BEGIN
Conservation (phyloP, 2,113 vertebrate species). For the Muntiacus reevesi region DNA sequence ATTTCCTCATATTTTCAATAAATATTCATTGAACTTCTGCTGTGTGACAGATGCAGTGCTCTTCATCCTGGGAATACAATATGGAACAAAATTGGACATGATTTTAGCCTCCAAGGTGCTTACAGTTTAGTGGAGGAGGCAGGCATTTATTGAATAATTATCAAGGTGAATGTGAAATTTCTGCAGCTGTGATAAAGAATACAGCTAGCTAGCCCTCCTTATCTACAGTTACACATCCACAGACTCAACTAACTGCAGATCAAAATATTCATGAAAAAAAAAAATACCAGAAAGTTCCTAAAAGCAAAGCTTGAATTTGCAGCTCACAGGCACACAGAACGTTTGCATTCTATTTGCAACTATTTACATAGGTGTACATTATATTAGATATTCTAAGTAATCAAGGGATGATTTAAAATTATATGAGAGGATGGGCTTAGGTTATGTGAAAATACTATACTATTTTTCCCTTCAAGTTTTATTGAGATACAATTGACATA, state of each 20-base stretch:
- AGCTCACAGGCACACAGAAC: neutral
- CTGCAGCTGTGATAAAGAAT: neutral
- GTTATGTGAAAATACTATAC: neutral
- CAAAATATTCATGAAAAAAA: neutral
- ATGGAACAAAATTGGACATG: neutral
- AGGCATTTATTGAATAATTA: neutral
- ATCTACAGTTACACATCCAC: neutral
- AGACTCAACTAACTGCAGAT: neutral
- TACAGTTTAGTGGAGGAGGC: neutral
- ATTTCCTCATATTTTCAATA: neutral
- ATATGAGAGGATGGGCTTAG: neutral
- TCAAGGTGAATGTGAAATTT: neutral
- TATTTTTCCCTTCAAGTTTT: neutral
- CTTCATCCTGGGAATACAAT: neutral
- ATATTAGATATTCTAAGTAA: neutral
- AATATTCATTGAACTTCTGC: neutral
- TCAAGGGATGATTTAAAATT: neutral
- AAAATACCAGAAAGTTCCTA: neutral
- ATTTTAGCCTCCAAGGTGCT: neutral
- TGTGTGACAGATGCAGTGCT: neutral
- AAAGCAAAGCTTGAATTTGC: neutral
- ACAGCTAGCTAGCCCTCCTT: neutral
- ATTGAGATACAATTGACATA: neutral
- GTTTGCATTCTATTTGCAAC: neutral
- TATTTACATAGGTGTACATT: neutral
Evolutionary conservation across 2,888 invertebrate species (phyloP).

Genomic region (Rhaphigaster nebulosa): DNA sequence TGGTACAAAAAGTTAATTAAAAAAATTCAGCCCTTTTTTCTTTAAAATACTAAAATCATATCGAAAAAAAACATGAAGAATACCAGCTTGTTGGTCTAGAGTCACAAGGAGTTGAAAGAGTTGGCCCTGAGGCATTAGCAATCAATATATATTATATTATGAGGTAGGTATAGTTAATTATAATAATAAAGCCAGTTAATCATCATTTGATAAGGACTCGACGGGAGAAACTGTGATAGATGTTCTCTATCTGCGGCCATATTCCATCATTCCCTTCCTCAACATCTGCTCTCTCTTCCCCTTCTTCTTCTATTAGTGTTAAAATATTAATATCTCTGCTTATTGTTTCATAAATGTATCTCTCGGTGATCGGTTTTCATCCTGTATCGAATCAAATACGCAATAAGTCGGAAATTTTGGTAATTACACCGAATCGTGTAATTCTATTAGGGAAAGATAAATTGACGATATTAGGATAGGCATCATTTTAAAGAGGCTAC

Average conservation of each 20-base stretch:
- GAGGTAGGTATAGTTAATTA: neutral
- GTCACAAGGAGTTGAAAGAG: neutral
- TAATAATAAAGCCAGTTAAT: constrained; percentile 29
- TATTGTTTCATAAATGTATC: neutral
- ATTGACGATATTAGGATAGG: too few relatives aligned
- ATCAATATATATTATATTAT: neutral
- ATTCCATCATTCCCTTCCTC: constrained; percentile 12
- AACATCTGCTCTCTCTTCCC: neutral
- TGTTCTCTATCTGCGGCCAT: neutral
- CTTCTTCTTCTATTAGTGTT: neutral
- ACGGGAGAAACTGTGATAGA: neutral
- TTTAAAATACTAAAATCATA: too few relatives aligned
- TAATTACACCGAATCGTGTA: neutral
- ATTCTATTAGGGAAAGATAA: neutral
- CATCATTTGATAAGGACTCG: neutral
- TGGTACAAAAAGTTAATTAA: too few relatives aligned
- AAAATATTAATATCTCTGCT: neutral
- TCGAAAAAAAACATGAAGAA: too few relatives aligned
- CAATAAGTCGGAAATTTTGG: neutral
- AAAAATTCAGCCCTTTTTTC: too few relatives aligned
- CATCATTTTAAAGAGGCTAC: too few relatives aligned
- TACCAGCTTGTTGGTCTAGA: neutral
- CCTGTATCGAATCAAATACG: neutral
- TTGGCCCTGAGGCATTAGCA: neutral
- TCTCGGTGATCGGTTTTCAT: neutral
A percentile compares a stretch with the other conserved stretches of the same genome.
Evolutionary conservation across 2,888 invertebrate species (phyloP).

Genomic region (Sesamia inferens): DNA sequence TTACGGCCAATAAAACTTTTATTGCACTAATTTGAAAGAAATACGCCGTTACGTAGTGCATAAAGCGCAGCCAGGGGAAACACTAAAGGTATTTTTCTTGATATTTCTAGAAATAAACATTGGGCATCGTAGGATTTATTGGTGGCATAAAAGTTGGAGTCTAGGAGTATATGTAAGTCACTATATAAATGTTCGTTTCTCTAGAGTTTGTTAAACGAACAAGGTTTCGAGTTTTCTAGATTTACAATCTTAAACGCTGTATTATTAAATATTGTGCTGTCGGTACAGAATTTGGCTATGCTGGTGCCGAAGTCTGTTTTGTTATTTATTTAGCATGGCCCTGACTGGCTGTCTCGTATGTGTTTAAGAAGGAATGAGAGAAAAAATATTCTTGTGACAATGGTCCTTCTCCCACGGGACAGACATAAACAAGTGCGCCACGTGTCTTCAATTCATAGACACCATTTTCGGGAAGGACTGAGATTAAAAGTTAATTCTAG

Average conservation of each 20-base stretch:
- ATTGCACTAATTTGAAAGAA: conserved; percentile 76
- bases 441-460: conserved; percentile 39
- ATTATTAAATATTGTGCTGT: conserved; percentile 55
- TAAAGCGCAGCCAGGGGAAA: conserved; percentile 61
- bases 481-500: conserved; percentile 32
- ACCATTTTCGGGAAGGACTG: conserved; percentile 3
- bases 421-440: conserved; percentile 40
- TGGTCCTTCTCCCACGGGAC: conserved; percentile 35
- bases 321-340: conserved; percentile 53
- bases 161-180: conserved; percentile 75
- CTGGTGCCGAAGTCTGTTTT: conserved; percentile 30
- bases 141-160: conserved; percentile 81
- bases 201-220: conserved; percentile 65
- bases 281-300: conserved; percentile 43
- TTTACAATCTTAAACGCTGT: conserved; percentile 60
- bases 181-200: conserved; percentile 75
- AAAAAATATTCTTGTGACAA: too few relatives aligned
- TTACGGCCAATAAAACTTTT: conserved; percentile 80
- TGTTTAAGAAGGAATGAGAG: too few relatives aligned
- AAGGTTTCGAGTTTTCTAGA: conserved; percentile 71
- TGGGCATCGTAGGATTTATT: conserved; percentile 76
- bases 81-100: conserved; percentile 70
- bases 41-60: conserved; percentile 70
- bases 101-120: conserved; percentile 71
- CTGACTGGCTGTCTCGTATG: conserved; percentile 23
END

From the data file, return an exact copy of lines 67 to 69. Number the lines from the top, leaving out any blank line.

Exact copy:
- bases 321-340: conserved; percentile 53
- bases 161-180: conserved; percentile 75
- CTGGTGCCGAAGTCTGTTTT: conserved; percentile 30